It is common to hear people complain that they have been practising meditation and yoga for a long period, but there has been little change in their consciousness. What they don’t realise is that any deeper change requires time, tolerance and hard work. Often there are several cycles of back and forth movements until we reach the final destination. If we wish to evolve spiritually, we must develop tolerance and patience to take these difficulties in our stride; otherwise, we will be fraught with negativity. Rather than blaming ourselves or the Divine for impediments to our spiritual growth, we must reflect upon and learn from our failures and continue to intensify our efforts. With this attitude, eventually, all obstacles are cleared. Sri Aurobindo encouraged us to face such difficulties by remaining calm and keeping our faith intact.
“Even if the aspiration were there, the interval periods would come. If even in them one can aspire, so much the better – but the main thing is to meet them with quietude and not become restless, depressed or despondent.”
Sri Aurobindo also assured us that failure and suffering on the path of yoga are not a random occurrence but a part of the Divine plan. The difficulties are given to us only because we have a great potential within to surpass them. If there were no difficulties, then we would have wasted our lives in inertia and pleasure-seeking. All difficulties are intended to motivate us to evolve, provided we can look at them from a different perspective. Therefore, in the face of all the difficulties, we must keep our patience and faith, so that the latent inner strength can come to the foreground and help us convert the shadow into light.
As we learn to go deeper within ourselves, we discover an important entity. There is a part deep within each one of us which carries a spark of the Divine Consciousness and believes that the sole aim of being born is to become one with the Divine. When this part comes to the centre stage, then meditation becomes a way of life and not an isolated activity. This part wants only the Divine and no approximations. Sri Aurobindo and The Mother called this the ‘psychic being’ within us. When we become aware of this part, we need to develop a strong connection with it, so that all our other parts get integrated into it.
Developing this connection can be very difficult because our bodies, minds and desires have their own superficial, baser agenda, which they resist giving up. Most of us have experienced moments when we strongly feel that our birth has a special purpose that must be fulfilled, but very often, this deeper call gets suppressed by the loud noises of our daily life. To evolve spiritually and form a deeper connection, we need to make all these parts give up their resistance and surrender to the Divine. Sri Aurobindo believed that for spiritual transformation, one’s surrender needs to be total and complete.
“Do not imagine that truth and falsehood, light and darkness, surrender and selfishness, can be allowed to dwell together in the house consecrated to the Divine. The transformation must be integral; therefore, the rejection of all that withstands it.”
“Surrender is giving oneself to the Divine—to give everything one is or has to the Divine and regard nothing as one’s own, to obey only the Divine will and no other, to live for the Divine and not for the ego.”
Different parts of our being can be purified and encouraged to surrender through a three-pronged approach. Firstly, we need to restrain the expression of various negative tendencies in our actions, feelings and thoughts. Additionally, an equal effort must be made to cultivate positive tendencies in our actions, feelings and thoughts, which will counter the negative ones. Thirdly, we need to practice offering all our different parts, thoughts, emotions, desires and actions to the Divine, with a wish and prayer that they may be transformed. Through this repeated practice, when the entire being is transformed and nothing in oneself resists the Divine force, the surrender becomes perfect and the connection is robust.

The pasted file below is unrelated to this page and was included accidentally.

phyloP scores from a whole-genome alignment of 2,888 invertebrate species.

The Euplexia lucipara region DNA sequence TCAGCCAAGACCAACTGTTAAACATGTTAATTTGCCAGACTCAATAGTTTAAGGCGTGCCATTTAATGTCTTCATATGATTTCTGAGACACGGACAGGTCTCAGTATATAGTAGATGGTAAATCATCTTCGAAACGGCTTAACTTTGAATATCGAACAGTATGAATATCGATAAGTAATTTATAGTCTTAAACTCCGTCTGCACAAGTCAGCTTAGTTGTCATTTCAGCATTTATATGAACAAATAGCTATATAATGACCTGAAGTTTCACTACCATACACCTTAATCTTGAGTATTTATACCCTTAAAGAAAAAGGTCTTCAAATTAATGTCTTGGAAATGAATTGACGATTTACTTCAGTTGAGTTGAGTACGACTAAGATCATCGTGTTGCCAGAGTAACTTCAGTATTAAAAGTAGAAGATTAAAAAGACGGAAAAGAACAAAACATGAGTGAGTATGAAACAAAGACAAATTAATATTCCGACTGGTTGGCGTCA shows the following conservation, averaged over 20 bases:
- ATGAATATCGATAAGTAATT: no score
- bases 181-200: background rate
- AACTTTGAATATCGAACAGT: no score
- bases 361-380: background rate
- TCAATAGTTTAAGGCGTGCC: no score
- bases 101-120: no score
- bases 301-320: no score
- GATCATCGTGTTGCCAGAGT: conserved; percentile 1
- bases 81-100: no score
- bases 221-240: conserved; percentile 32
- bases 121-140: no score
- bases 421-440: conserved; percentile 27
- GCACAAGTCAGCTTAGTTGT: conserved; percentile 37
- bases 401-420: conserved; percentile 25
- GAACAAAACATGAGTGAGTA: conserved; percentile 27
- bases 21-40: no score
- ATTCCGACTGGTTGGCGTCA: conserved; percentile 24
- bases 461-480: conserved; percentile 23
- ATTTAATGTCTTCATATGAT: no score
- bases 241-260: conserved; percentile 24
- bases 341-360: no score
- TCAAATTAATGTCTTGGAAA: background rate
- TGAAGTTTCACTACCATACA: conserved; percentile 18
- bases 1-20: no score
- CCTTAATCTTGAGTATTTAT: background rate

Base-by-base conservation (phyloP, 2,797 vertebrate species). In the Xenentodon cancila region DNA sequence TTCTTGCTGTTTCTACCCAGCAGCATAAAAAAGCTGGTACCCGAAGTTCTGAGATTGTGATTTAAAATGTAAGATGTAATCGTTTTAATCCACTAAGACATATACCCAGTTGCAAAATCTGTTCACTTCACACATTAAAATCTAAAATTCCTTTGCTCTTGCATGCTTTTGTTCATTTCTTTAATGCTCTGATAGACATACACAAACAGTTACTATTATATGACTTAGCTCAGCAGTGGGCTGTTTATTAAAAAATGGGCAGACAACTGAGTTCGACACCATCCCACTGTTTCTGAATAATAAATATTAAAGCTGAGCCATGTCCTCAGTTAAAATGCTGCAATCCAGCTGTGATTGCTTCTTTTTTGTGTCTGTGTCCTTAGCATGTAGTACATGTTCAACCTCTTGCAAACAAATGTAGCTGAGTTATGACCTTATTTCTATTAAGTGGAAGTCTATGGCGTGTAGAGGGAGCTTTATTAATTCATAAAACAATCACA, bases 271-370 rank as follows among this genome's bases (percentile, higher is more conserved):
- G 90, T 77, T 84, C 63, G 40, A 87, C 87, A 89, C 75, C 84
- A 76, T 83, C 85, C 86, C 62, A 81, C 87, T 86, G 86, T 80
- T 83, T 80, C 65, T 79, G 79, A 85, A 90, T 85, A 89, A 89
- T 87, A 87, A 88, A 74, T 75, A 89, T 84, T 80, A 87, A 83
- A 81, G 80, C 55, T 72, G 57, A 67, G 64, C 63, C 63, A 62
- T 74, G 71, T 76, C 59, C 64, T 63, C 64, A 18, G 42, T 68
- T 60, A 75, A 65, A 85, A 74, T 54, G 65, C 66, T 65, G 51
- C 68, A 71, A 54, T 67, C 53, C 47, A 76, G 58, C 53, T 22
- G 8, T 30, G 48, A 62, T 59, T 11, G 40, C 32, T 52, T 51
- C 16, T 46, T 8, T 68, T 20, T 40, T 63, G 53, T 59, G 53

In a nutshell, it is crucial to understand that meditation is not an end in itself but only a method to help in our evolution. Our focus should be on this evolution and not the method per se. Meditation is important only to the extent that it helps us in fulfilling this goal; otherwise, it becomes just another random mental activity. We need to feel free to creatively design and modify our meditation in a manner that helps each and every part within us to transform and become divinized.
What gives meditation the power to transform is the aspiration behind it. Therefore, we must devote ourselves to nurture this aspiration within and outside of meditation. If someone meditates for an hour a day, they are likely to make good progress if they could also keep this aspiration alive for the rest of the day and night. Even then dark periods and lapses are bound to come, and one must respond to them with faith and persistence. The Divine is within us, and we can connect with him easily when we purify all parts of our being through rigorous self-offering.
Pulkit Sharma is a Clinical Psychologist and Spiritual Therapist in private practice at Pondicherry.
Life Positive follows a stringent review publishing mechanism. Every review received undergoes -
Only after we're satisfied about the authenticity of a review is it allowed to go live on our website
Our award winning customer care team is available from 9 a.m to 9 p.m everyday
All our healers and therapists undergo training and/or certification from authorized bodies before becoming professionals. They have a minimum professional experience of one year
All our healers and therapists are genuinely passionate about doing service. They do their very best to help seekers (patients) live better lives.
All payments made to our healers are secure up to the point wherein if any session is paid for, it will be honoured dutifully and delivered promptly
Every seekers (patients) details will always remain 100% confidential and will never be disclosed